Blue wonder: Singapore waters light up with algae bloom

It is hard to predict when these blooms will occur here. PHOTO: ERIC TEO
Bioluminescent waves seen along the shore of Pasir Ris Beach. PHOTO: ERIC TEO
Bioluminescent algae seen in the waters at Pasir Ris Park on March 23, 2022. ST PHOTO: SAMUEL ANG
The blue sparks are emitted by a group of marine microorganisms called dinoflagellates. ST PHOTO: SAMUEL ANG
The sparks are emitted by a group of marine microorganisms called dinoflagellates. PHOTO: ERIC TEO

SINGAPORE - The waters around Singapore have been "on fire" in recent days, with blue streaks of light resembling the base of a candle's flame spotted in open waters offshore and in waves crashing on beaches in Pasir Ris and Changi.

These sparks were emitted by a group of marine microorganisms called dinoflagellates.

Dr Emily Curren, a marine biologist from the National University of Singapore's Tropical Marine Science Institute, said there have been previous sightings of bioluminescent algal blooms along Singapore's coasts - including its southern coastline in 2016.

However, there is no cyclical occurrence of this phenomenon, she said. This means that it is hard to predict when these blooms can occur here.

Elsewhere, however, such bioluminescent algal blooms have made the beaches in Maldives and Puerto Rico famous for their spectacles of an ocean that glitters with ghostly blue light.

A bioluminescent bloom also made it into the movie The Beach, which was filmed in Thailand and in which American actor Leonardo DiCaprio starred in.

Mr Eric Teo, a first-year student at Nanyang Technological University's Wee Kim Wee School of Communications, was at Pasir Ris Park on Sunday morning (March 20) filming a movie when he made the serendipitous discovery of the glittery algal bloom.

One scene involved actors running along the shoreline, and as they were doing so, the water turned a brilliant neon blue.

Mr Teo, 24, told The Straits Times: "We brushed it off initially as we thought they were light reflections from the moon or lamp posts. But as we went closer, we noticed blue glitter-like particles in the water whenever it crashed on the shore."

"That was when we knew we had something on our hands," he added.

On Tuesday, Mr Teo shared videos of the bioluminescent waves on a Facebook Group, Nature Society (Singapore), which has been shared around 4,500 times.

When ST visited Pasir Ris Beach on Tuesday (March 22) night, the waters also lit up with blue sparks when disturbed by splashing.

Dr Curren said these dinoflagellates are already present in Singapore's waters.

"Due to suitable climatic conditions such as temperature, salinity and rainfall, they will reproduce rapidly and form algal blooms, leading to the bioluminescent sighting when the cells are being disturbed and pushed together by waves for example," she said.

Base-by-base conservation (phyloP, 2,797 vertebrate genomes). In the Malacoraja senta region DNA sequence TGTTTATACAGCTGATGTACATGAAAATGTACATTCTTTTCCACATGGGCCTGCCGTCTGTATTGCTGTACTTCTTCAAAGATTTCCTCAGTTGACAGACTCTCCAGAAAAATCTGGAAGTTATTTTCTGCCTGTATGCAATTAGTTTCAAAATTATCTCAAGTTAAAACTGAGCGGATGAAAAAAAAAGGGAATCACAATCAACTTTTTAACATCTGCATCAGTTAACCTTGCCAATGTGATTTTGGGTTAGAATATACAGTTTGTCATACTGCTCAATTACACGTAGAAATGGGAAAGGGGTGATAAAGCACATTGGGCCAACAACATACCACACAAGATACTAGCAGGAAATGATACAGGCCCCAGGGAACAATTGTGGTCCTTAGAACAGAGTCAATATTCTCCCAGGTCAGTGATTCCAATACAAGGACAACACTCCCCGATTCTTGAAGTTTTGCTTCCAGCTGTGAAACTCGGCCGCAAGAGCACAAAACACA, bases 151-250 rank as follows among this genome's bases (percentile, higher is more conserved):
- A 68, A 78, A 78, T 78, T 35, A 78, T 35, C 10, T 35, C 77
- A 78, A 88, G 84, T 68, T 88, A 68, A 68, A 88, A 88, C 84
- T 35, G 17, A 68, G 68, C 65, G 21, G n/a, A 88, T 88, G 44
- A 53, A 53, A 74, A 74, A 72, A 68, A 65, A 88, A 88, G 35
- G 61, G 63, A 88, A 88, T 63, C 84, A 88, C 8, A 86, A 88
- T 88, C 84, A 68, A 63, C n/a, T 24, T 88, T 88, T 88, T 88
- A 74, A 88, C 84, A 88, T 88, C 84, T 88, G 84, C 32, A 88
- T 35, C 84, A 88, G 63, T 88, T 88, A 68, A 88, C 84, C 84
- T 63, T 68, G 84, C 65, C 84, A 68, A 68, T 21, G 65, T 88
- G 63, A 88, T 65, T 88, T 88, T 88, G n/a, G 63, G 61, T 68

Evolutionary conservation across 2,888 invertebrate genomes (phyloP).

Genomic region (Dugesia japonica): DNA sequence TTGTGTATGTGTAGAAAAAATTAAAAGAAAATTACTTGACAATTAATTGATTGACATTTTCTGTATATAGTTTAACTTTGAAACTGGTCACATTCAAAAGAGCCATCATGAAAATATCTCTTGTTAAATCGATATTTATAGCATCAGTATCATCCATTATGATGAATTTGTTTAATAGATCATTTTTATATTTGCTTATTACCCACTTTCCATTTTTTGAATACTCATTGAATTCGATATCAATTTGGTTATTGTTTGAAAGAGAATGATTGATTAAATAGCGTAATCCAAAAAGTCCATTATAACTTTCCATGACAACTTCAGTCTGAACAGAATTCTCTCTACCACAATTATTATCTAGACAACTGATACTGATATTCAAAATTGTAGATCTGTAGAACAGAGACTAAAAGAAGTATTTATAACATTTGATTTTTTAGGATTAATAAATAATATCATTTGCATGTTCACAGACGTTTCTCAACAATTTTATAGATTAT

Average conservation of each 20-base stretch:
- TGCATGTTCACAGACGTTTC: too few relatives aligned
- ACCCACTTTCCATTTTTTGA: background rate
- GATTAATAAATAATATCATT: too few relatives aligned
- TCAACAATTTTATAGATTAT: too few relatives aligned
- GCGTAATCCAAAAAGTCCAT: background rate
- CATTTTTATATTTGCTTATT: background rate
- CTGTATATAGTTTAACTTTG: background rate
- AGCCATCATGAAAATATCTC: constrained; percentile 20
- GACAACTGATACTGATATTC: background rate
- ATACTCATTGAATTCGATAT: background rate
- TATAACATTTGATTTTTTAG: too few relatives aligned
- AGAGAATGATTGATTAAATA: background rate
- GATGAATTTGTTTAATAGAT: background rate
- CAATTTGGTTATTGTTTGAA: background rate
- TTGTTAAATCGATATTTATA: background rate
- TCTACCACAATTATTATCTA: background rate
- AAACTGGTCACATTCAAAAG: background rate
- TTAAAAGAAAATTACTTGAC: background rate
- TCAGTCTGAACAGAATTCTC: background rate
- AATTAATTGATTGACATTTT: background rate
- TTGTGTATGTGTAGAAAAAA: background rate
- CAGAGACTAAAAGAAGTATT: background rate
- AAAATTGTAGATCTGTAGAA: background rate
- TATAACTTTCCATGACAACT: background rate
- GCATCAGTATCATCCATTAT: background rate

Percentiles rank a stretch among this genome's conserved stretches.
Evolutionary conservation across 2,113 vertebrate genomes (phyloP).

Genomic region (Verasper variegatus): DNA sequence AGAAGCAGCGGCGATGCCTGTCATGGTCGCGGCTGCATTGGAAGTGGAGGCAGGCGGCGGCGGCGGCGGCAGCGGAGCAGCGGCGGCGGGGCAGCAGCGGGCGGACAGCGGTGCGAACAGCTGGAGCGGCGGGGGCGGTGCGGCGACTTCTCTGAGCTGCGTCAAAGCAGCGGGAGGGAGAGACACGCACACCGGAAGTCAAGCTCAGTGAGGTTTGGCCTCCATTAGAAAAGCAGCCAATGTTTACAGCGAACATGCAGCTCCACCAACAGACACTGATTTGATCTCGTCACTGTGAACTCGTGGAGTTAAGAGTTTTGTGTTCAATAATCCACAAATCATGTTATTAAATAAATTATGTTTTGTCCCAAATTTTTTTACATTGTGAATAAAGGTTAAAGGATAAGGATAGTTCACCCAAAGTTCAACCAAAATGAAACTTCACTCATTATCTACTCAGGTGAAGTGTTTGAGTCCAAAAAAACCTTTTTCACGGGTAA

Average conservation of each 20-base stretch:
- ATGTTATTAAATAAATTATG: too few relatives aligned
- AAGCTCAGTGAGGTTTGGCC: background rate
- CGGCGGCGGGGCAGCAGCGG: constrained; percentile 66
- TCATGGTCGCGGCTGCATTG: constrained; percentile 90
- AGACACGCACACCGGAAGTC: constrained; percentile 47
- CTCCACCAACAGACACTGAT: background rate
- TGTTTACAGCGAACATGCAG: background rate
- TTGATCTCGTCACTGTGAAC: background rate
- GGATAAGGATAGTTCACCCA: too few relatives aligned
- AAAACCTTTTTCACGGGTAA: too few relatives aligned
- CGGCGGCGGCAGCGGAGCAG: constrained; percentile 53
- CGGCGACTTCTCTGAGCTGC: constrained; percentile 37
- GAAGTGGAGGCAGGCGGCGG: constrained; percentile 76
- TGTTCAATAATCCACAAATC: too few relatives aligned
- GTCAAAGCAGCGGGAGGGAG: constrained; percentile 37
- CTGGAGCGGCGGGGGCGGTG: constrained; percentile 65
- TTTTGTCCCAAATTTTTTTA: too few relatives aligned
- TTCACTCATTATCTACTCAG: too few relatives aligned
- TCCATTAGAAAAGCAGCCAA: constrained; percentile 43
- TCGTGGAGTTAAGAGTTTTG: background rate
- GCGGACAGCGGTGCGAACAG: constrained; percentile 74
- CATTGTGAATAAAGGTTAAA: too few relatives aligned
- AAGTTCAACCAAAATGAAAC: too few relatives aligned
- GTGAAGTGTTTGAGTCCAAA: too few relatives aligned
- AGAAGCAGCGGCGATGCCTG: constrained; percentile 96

Other than at Pasir Ris, bioluminescent algal blooms have also been spotted in Changi, East Coast Park, and offshore.

Mr Sirius Ng, a marine biology PhD student from the department of biological sciences in the National University of Singapore, said he caught sight of the blue glow while sampling water for plankton in waters off Changi.

He said: "To my knowledge, we haven't seen this extent of bioluminescence in recent years. However, I do know a friend who saw this phenomenon when he was a child in the 80s."

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Freelance nature guide Inez Alsagoff, 23, also spotted the blue waves in Changi Beach on Sunday while having a barbecue with friends.

Ms Alsagoff said: "The waves that crashed produced a slightly blue glow. But we know about glowing phytoplankton because we are all environmental studies students and have learnt about it before."

Armed with the knowledge that they could make the light brighter by agitating the water, they kicked up the waves, which led to the sight of underwater brilliant blue light.

"We didn't know that we could experience the blue tide in Singapore and it was a totally unexpected encounter," she said. "We will be going back this weekend to check it out and hopefully it is still there."

Asked how long this phenomenon would last, Dr Curren said it depends on how long water conditions remain favourable for the algae to proliferate.

She added: "Usually for dinoflagellates, warm waters and a stable water column would promote their blooms."

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A stable water column usually means there is little mixing of the different "layers", with warmer and less dense water sitting atop cooler and denser water.

However, Dr Curren said some of these dinoflagellate species may not be well studied. For instance, it is not known which species of dinoflagellate caused the 2016 bloom.

Dr Curren said: "We can enjoy this natural phenomenon by just looking and taking photos from afar. It is best to avoid direct contact if we do not understand them and their characteristics."

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